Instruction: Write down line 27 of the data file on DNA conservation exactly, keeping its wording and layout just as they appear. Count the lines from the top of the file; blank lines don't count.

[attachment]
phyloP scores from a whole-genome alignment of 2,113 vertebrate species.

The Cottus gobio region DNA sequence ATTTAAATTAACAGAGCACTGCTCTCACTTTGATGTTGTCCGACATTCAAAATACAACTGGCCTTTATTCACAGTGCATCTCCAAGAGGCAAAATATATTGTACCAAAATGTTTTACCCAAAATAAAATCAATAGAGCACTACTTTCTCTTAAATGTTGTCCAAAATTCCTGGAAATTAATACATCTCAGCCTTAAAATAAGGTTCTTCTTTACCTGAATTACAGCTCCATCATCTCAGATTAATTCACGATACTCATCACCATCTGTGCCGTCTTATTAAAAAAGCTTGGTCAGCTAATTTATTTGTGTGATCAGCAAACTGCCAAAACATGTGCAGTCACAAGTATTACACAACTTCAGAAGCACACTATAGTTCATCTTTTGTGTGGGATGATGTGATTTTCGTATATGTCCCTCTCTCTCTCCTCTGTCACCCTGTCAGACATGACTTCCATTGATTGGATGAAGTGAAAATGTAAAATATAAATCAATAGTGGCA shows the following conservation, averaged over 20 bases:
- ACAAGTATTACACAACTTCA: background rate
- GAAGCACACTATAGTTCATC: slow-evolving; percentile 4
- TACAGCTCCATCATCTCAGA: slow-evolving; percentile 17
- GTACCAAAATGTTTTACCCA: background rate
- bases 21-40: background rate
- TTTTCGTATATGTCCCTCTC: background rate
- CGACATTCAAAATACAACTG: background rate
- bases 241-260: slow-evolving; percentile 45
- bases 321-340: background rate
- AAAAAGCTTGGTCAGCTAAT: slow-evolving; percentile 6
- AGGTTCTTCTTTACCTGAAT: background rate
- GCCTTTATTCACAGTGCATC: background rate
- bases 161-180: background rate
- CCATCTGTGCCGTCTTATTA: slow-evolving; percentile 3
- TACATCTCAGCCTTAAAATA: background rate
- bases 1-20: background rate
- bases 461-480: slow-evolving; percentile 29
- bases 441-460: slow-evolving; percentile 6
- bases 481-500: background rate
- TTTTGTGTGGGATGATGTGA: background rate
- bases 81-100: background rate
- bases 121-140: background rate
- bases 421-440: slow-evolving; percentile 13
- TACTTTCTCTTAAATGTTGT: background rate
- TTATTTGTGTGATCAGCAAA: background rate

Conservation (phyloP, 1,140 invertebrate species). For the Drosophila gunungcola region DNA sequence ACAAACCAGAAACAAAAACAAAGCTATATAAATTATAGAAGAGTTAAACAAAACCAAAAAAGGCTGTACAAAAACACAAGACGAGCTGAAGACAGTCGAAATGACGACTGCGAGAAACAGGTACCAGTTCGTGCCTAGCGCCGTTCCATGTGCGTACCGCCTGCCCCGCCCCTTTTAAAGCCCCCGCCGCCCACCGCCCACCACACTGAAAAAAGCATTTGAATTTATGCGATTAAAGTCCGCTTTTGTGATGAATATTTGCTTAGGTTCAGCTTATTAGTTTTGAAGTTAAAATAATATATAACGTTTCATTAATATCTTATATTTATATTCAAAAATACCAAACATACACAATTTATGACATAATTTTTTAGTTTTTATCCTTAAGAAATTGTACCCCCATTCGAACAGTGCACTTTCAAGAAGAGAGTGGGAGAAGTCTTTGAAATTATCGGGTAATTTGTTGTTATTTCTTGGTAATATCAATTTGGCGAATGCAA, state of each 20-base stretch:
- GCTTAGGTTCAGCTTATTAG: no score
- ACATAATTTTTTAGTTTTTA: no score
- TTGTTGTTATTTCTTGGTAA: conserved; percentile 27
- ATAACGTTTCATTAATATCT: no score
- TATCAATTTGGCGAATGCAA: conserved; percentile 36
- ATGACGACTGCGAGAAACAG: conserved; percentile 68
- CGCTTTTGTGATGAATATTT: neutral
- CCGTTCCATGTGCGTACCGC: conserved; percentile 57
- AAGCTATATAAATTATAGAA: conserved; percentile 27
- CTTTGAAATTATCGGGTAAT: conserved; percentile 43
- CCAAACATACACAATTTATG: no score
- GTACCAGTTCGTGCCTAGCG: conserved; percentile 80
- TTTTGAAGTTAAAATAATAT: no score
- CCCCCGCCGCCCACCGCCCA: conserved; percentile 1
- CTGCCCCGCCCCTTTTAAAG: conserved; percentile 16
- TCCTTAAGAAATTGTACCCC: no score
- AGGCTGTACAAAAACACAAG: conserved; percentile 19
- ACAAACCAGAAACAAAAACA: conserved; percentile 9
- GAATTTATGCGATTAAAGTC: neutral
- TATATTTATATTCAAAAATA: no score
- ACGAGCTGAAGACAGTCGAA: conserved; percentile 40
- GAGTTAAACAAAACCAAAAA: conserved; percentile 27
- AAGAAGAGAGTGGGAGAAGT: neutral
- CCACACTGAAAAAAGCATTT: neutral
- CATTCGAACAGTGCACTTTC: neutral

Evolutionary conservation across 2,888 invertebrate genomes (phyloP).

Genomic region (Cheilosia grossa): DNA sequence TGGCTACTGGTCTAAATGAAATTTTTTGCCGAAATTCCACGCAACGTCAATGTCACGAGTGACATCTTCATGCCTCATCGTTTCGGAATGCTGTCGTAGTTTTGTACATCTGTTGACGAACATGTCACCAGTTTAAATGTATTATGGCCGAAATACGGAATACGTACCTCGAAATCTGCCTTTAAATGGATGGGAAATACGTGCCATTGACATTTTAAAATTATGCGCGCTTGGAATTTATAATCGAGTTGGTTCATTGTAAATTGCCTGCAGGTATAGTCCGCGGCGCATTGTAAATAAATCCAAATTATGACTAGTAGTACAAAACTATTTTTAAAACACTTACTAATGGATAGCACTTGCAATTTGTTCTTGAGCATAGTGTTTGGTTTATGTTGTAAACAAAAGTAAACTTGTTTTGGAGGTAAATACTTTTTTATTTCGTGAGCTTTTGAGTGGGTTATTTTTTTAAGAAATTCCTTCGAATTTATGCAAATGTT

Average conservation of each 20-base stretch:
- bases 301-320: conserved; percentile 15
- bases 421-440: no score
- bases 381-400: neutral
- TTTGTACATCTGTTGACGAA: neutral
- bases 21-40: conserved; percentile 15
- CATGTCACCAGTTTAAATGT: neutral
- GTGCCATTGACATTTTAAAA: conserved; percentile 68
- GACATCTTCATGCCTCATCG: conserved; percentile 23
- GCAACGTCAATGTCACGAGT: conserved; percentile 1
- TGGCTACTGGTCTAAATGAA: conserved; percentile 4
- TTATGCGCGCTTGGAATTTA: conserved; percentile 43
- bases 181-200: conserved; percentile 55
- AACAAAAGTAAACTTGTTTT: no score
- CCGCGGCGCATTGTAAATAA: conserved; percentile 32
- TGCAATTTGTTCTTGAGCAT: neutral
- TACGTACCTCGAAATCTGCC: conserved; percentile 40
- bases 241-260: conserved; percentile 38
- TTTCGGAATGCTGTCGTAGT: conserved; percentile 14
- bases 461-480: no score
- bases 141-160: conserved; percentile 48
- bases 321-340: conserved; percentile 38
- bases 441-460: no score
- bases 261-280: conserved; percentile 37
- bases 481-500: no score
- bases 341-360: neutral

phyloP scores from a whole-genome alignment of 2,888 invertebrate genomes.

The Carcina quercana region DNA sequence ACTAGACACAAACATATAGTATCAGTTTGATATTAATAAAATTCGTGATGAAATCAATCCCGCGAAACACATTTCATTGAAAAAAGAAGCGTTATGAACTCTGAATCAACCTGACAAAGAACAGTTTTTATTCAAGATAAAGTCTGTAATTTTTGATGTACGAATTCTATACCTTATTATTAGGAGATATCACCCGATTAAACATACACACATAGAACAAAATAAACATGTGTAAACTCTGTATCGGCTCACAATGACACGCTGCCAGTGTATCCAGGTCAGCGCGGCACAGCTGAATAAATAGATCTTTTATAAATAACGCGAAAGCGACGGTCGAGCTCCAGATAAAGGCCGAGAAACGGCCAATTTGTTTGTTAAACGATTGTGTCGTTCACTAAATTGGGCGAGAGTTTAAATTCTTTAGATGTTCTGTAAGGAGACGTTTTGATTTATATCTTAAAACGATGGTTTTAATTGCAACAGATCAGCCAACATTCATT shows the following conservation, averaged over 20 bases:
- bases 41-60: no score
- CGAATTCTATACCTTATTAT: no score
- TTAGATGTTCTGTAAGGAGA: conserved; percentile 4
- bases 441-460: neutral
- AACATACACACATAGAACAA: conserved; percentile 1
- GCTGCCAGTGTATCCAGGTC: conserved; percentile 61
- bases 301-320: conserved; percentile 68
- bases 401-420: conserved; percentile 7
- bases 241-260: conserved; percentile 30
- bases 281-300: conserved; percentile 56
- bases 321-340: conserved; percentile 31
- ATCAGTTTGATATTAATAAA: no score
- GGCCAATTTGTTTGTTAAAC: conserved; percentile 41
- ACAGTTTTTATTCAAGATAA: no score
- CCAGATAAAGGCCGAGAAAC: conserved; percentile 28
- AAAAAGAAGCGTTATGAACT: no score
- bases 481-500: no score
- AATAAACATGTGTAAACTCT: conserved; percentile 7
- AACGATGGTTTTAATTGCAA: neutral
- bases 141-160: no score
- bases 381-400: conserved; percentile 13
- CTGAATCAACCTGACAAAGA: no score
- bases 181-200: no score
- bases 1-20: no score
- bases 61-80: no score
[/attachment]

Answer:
- TTATTTGTGTGATCAGCAAA: background rate